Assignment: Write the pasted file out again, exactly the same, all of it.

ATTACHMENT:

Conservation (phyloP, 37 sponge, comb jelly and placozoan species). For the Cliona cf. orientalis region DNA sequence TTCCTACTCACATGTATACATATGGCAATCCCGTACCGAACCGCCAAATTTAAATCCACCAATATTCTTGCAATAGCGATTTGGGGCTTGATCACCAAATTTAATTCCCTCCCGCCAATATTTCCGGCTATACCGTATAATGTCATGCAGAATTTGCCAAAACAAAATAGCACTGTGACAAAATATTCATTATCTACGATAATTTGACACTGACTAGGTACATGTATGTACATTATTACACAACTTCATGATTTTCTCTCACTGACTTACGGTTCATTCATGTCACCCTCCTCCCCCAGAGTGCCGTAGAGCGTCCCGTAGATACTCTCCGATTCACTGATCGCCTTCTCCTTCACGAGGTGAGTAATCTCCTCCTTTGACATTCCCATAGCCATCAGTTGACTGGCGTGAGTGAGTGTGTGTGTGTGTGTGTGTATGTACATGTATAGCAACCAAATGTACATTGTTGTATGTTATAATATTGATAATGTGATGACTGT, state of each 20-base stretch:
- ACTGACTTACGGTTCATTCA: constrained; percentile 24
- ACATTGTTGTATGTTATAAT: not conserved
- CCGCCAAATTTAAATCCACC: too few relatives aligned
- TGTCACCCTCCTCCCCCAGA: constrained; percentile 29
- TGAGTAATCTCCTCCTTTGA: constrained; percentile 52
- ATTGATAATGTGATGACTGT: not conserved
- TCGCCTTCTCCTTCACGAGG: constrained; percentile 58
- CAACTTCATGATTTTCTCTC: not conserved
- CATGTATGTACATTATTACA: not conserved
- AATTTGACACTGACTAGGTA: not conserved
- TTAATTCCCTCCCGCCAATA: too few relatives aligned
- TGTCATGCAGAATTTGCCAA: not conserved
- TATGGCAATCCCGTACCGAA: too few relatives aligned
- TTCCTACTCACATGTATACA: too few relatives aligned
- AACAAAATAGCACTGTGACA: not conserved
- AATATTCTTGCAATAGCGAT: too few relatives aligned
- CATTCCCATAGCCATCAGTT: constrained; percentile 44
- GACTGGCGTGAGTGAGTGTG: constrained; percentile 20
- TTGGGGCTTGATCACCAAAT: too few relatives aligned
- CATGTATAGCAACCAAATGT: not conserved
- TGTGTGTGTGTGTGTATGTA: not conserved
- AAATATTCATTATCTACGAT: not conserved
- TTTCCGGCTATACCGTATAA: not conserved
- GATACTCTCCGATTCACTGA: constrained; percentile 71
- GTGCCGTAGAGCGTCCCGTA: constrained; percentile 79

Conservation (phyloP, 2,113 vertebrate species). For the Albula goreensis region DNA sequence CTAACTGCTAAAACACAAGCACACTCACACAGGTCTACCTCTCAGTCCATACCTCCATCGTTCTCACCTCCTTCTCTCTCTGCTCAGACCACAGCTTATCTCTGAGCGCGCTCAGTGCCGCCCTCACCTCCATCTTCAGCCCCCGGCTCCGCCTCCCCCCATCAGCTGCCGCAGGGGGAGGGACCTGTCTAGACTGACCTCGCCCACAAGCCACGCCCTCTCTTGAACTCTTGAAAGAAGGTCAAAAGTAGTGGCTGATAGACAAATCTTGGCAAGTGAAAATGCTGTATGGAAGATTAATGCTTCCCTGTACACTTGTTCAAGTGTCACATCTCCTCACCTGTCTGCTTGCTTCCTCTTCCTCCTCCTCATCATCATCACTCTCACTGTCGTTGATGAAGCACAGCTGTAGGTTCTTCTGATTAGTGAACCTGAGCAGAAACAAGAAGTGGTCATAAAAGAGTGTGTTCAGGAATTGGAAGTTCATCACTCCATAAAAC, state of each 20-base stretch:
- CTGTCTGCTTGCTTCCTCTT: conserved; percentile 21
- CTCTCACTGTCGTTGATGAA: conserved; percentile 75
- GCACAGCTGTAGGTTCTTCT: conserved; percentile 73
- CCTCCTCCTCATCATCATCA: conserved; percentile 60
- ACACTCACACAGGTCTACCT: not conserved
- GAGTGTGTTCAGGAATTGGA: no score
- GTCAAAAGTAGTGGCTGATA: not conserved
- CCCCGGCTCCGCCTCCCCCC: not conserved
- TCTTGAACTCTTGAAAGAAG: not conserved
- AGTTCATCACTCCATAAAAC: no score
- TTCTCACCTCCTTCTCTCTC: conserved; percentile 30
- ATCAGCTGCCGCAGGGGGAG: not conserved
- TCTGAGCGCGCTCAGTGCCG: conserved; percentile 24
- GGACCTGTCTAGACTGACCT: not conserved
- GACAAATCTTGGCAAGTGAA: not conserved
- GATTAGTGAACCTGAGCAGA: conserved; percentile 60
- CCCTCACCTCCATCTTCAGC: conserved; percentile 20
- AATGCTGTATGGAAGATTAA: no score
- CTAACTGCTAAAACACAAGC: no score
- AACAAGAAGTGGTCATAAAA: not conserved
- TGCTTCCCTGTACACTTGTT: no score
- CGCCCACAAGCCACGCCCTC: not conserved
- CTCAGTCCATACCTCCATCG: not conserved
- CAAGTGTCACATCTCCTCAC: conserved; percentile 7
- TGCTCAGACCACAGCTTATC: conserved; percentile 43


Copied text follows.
Conservation (phyloP, 37 sponge, comb jelly and placozoan species). For the Cliona cf. orientalis region DNA sequence TTCCTACTCACATGTATACATATGGCAATCCCGTACCGAACCGCCAAATTTAAATCCACCAATATTCTTGCAATAGCGATTTGGGGCTTGATCACCAAATTTAATTCCCTCCCGCCAATATTTCCGGCTATACCGTATAATGTCATGCAGAATTTGCCAAAACAAAATAGCACTGTGACAAAATATTCATTATCTACGATAATTTGACACTGACTAGGTACATGTATGTACATTATTACACAACTTCATGATTTTCTCTCACTGACTTACGGTTCATTCATGTCACCCTCCTCCCCCAGAGTGCCGTAGAGCGTCCCGTAGATACTCTCCGATTCACTGATCGCCTTCTCCTTCACGAGGTGAGTAATCTCCTCCTTTGACATTCCCATAGCCATCAGTTGACTGGCGTGAGTGAGTGTGTGTGTGTGTGTGTGTATGTACATGTATAGCAACCAAATGTACATTGTTGTATGTTATAATATTGATAATGTGATGACTGT, state of each 20-base stretch:
- ACTGACTTACGGTTCATTCA: constrained; percentile 24
- ACATTGTTGTATGTTATAAT: not conserved
- CCGCCAAATTTAAATCCACC: too few relatives aligned
- TGTCACCCTCCTCCCCCAGA: constrained; percentile 29
- TGAGTAATCTCCTCCTTTGA: constrained; percentile 52
- ATTGATAATGTGATGACTGT: not conserved
- TCGCCTTCTCCTTCACGAGG: constrained; percentile 58
- CAACTTCATGATTTTCTCTC: not conserved
- CATGTATGTACATTATTACA: not conserved
- AATTTGACACTGACTAGGTA: not conserved
- TTAATTCCCTCCCGCCAATA: too few relatives aligned
- TGTCATGCAGAATTTGCCAA: not conserved
- TATGGCAATCCCGTACCGAA: too few relatives aligned
- TTCCTACTCACATGTATACA: too few relatives aligned
- AACAAAATAGCACTGTGACA: not conserved
- AATATTCTTGCAATAGCGAT: too few relatives aligned
- CATTCCCATAGCCATCAGTT: constrained; percentile 44
- GACTGGCGTGAGTGAGTGTG: constrained; percentile 20
- TTGGGGCTTGATCACCAAAT: too few relatives aligned
- CATGTATAGCAACCAAATGT: not conserved
- TGTGTGTGTGTGTGTATGTA: not conserved
- AAATATTCATTATCTACGAT: not conserved
- TTTCCGGCTATACCGTATAA: not conserved
- GATACTCTCCGATTCACTGA: constrained; percentile 71
- GTGCCGTAGAGCGTCCCGTA: constrained; percentile 79

Conservation (phyloP, 2,113 vertebrate species). For the Albula goreensis region DNA sequence CTAACTGCTAAAACACAAGCACACTCACACAGGTCTACCTCTCAGTCCATACCTCCATCGTTCTCACCTCCTTCTCTCTCTGCTCAGACCACAGCTTATCTCTGAGCGCGCTCAGTGCCGCCCTCACCTCCATCTTCAGCCCCCGGCTCCGCCTCCCCCCATCAGCTGCCGCAGGGGGAGGGACCTGTCTAGACTGACCTCGCCCACAAGCCACGCCCTCTCTTGAACTCTTGAAAGAAGGTCAAAAGTAGTGGCTGATAGACAAATCTTGGCAAGTGAAAATGCTGTATGGAAGATTAATGCTTCCCTGTACACTTGTTCAAGTGTCACATCTCCTCACCTGTCTGCTTGCTTCCTCTTCCTCCTCCTCATCATCATCACTCTCACTGTCGTTGATGAAGCACAGCTGTAGGTTCTTCTGATTAGTGAACCTGAGCAGAAACAAGAAGTGGTCATAAAAGAGTGTGTTCAGGAATTGGAAGTTCATCACTCCATAAAAC, state of each 20-base stretch:
- CTGTCTGCTTGCTTCCTCTT: conserved; percentile 21
- CTCTCACTGTCGTTGATGAA: conserved; percentile 75
- GCACAGCTGTAGGTTCTTCT: conserved; percentile 73
- CCTCCTCCTCATCATCATCA: conserved; percentile 60
- ACACTCACACAGGTCTACCT: not conserved
- GAGTGTGTTCAGGAATTGGA: no score
- GTCAAAAGTAGTGGCTGATA: not conserved
- CCCCGGCTCCGCCTCCCCCC: not conserved
- TCTTGAACTCTTGAAAGAAG: not conserved
- AGTTCATCACTCCATAAAAC: no score
- TTCTCACCTCCTTCTCTCTC: conserved; percentile 30
- ATCAGCTGCCGCAGGGGGAG: not conserved
- TCTGAGCGCGCTCAGTGCCG: conserved; percentile 24
- GGACCTGTCTAGACTGACCT: not conserved
- GACAAATCTTGGCAAGTGAA: not conserved
- GATTAGTGAACCTGAGCAGA: conserved; percentile 60
- CCCTCACCTCCATCTTCAGC: conserved; percentile 20
- AATGCTGTATGGAAGATTAA: no score
- CTAACTGCTAAAACACAAGC: no score
- AACAAGAAGTGGTCATAAAA: not conserved
- TGCTTCCCTGTACACTTGTT: no score
- CGCCCACAAGCCACGCCCTC: not conserved
- CTCAGTCCATACCTCCATCG: not conserved
- CAAGTGTCACATCTCCTCAC: conserved; percentile 7
- TGCTCAGACCACAGCTTATC: conserved; percentile 43